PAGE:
By David Heinzmann
There’s a line in my novel, A Word To The Wise, about the state of the Outfit (the real wise guys, not our friendly little group), warning people that though the mob may seem like an anachronism in this day and age, getting in their way can still be deadly.
It’s an issue that comes up often these days, especially since the Family Secrets trial a few years ago put the top management of the Outfit behind bars. Is there still a potent mob in Chicago? Or is it at this point just a handful of old farts eating out on Taylor Street and talking about the old days.
Not long after I moved to Chicago in the mid-1990s, some friends who knew Taylor Street well told me about eating in one of the joints over there and being seated next to a “going away party.” One of the diners was headed to federal prison. They had a cake and everything, and my friends overheard one of the guys cackle, “Ah, this is just like fucking Goodfellas.”
Every once in a while we’re treated to a little news that brings the real Outfit back into focus, to suggest how organized crime works in the 21st Century. Allegedly.
At the end of last week the U.S. Attorney in Chicago filed charges against Rudy Fratto, a reputed honcho in the Outfit for rigging contracts at the McCormick Place convention center here.
The feds said that Fratto, a lieutenant in the Elmwood Park street crew, also known to some as “The Chin,” squeezed the owner of a trade show company to steer contracts to rent forklifts to a firm favored by the mob. Part of the leverage Fratto allegedly used was a debt the company owner owed to the Cleveland mob.
Fratto and his co-defendant, William “Billy D” Degironemo, have pleaded not guilty.
McCormick Place, along with Navy Pier, are a publicly owned enterprise that are managed jointly by city and state officials. The mammoth complex has long been vulnerable to the influence of organized crime in Chicago. A who’s who of Outfoot foot soldiers were on the McCormick Place payroll in the 1970s. News of mob influence at the convention center comes at a lousy time for McCormick Place, which has been losing big trade shows left and right to other cities, like Orlando and Las Vegas, which have big convention centers that charge much lower prices.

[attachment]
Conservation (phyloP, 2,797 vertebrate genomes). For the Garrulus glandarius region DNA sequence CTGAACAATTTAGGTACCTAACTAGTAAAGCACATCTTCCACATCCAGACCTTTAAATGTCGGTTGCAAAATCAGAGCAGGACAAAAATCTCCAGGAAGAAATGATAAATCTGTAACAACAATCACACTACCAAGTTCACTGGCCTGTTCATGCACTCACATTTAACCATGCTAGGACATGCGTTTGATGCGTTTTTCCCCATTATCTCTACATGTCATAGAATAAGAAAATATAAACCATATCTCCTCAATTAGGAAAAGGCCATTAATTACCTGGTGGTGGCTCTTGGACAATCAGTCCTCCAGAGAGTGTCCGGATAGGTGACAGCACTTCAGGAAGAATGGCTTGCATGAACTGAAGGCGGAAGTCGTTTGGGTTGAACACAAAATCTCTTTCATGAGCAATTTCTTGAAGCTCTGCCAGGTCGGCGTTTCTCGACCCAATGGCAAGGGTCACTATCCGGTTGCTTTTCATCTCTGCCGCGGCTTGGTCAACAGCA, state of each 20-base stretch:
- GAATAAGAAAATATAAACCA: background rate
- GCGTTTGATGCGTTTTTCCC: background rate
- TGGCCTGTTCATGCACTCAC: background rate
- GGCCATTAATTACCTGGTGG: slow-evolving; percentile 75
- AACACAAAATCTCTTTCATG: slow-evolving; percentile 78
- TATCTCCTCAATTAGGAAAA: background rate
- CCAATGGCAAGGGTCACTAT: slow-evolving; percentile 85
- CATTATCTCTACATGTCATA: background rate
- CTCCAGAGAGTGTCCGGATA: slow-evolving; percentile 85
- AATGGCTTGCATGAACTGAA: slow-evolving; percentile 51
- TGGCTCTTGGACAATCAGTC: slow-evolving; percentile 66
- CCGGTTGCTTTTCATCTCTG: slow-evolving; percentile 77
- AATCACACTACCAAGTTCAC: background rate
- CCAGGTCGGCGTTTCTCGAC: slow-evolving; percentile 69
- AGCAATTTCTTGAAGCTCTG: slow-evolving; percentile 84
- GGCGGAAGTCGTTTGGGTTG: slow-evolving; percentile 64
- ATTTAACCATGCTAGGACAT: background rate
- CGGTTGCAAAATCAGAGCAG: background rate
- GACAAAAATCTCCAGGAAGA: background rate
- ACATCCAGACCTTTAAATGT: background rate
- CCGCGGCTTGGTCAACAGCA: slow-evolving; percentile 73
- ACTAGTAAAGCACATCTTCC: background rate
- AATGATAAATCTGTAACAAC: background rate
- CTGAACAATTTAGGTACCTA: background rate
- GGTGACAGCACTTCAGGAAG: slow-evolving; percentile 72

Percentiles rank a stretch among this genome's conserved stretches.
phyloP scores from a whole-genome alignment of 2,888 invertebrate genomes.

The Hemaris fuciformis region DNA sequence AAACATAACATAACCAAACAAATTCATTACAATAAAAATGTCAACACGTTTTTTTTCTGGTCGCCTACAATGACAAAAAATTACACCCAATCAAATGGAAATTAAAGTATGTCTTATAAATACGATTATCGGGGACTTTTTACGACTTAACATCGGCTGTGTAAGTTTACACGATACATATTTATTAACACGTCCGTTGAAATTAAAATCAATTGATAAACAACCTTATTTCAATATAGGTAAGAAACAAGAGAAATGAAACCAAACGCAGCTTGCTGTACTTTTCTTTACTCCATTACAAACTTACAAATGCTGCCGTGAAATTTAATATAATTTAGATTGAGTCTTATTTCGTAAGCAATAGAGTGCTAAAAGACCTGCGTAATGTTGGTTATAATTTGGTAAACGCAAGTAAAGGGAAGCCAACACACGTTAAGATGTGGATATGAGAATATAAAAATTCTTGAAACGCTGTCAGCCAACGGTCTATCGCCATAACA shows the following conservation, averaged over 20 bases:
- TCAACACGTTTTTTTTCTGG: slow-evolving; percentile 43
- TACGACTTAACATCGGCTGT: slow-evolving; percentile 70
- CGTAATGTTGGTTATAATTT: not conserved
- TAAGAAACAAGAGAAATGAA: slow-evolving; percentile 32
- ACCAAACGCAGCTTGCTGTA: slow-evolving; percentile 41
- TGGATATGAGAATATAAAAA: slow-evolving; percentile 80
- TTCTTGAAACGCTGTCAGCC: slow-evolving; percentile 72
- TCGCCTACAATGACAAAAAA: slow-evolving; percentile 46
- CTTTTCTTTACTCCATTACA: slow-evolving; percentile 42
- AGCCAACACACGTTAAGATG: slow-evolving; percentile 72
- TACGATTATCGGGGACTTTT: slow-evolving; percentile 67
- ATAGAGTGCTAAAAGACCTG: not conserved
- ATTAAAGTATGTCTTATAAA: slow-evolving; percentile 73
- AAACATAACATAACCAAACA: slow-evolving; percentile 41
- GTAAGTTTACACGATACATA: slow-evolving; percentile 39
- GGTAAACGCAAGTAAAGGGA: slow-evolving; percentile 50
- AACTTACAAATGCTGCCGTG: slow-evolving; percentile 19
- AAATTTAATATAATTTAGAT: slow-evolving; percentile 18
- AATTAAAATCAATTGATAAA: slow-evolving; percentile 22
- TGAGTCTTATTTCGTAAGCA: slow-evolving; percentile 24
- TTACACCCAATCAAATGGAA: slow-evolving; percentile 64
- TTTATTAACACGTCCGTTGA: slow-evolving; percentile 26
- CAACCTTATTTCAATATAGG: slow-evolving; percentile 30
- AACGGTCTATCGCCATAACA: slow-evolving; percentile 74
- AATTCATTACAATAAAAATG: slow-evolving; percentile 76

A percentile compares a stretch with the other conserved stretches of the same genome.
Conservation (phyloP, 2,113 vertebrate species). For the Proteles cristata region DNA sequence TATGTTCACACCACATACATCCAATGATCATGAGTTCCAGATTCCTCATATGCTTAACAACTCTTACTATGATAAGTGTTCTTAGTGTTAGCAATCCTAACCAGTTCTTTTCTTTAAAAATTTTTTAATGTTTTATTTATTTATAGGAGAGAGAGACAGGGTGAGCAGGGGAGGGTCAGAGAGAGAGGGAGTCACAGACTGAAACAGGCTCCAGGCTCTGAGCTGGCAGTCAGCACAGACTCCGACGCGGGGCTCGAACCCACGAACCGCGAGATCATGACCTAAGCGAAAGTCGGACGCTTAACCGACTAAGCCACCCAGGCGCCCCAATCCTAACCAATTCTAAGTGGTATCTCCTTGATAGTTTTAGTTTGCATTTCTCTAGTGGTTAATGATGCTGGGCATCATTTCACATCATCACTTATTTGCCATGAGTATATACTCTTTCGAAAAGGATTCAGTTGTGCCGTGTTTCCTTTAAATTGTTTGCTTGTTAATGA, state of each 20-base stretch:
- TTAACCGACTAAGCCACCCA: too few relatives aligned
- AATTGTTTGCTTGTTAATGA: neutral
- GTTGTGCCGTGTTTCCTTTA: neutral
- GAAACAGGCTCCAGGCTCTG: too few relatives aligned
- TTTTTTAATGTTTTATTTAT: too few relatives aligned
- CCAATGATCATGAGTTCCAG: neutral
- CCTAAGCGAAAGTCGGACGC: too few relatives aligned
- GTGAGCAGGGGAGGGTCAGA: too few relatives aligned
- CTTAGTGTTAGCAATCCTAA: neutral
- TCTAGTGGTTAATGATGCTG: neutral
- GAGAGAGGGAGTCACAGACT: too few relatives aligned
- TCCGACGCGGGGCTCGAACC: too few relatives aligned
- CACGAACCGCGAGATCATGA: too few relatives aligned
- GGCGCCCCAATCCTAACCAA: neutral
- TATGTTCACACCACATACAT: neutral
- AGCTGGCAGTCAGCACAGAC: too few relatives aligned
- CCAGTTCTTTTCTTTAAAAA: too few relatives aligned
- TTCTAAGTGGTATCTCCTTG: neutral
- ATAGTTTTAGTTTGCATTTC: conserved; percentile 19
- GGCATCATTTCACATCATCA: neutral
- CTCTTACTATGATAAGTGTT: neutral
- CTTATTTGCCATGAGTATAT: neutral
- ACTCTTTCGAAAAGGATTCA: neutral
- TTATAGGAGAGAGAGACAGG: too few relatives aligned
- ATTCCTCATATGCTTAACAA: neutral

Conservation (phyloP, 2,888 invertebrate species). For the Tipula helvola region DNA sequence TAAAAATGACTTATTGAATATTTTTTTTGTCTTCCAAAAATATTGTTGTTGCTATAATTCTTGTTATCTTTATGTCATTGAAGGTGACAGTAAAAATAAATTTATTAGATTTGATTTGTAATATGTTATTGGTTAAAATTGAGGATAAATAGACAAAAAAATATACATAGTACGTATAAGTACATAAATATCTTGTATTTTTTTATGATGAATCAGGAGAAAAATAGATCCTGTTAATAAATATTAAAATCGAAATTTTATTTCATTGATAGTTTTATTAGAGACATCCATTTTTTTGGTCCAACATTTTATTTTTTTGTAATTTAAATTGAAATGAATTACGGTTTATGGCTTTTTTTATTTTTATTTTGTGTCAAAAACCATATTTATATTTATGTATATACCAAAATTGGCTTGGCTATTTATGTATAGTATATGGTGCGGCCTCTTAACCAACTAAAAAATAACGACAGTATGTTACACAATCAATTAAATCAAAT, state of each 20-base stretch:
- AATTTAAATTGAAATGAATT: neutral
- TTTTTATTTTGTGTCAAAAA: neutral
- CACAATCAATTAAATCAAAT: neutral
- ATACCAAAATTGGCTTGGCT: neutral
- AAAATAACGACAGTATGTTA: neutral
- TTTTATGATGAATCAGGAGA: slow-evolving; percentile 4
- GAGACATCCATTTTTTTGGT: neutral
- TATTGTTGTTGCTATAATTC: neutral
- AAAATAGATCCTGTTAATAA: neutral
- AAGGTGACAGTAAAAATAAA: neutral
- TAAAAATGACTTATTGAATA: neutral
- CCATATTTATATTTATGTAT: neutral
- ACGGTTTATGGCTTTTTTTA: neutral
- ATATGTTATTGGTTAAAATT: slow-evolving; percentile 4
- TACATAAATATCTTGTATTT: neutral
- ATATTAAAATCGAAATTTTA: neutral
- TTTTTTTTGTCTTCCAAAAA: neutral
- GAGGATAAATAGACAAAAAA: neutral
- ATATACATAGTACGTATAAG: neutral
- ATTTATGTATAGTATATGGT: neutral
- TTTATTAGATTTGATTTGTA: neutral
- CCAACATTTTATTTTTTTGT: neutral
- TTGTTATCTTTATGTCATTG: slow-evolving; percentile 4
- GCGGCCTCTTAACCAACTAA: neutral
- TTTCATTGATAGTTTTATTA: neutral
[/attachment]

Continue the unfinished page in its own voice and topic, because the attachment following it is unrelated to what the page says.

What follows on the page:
This isn’t the first time Fratto’s name has come up tangled with the alleged influence of the Outfit in government business. Back in the late 1990s, the Illinois Gaming Board planned to grant a license for a new casino in Rosemont, right next to O’Hare airport. But before the Emerald casino could be built, investigators found evidence that the Outfit was pulling the strings of the development. At the heart of that story: Rudy Fratto.
Investigators said the mayor Rosemont had meetings with Fratto and other reputed mobsters about the casino, and that organized crime had a stake in the development that had been masked by a façade of legitimate owners of record. The casino plan was scuttled.
I never covered the Emerald scandal as a reporter, but I’ll admit it gave me a couple ideas.
In A Word To The Wise Chicago officials decide to build a casino downtown on the banks of the Chicago River. But just as the developers are about the break ground, the feds get a tip that mobsters are controlling the project behind a façade of legitimate front men. As the authorities start peeling back the layers of the deal, all the mobsters scramble for cover, killing several people along the way. Like, I said, the casino case gave me an idea, but I took it from there and fully fictionalized the story.
I hope Mr. Fratto doesn’t think I owe him anything.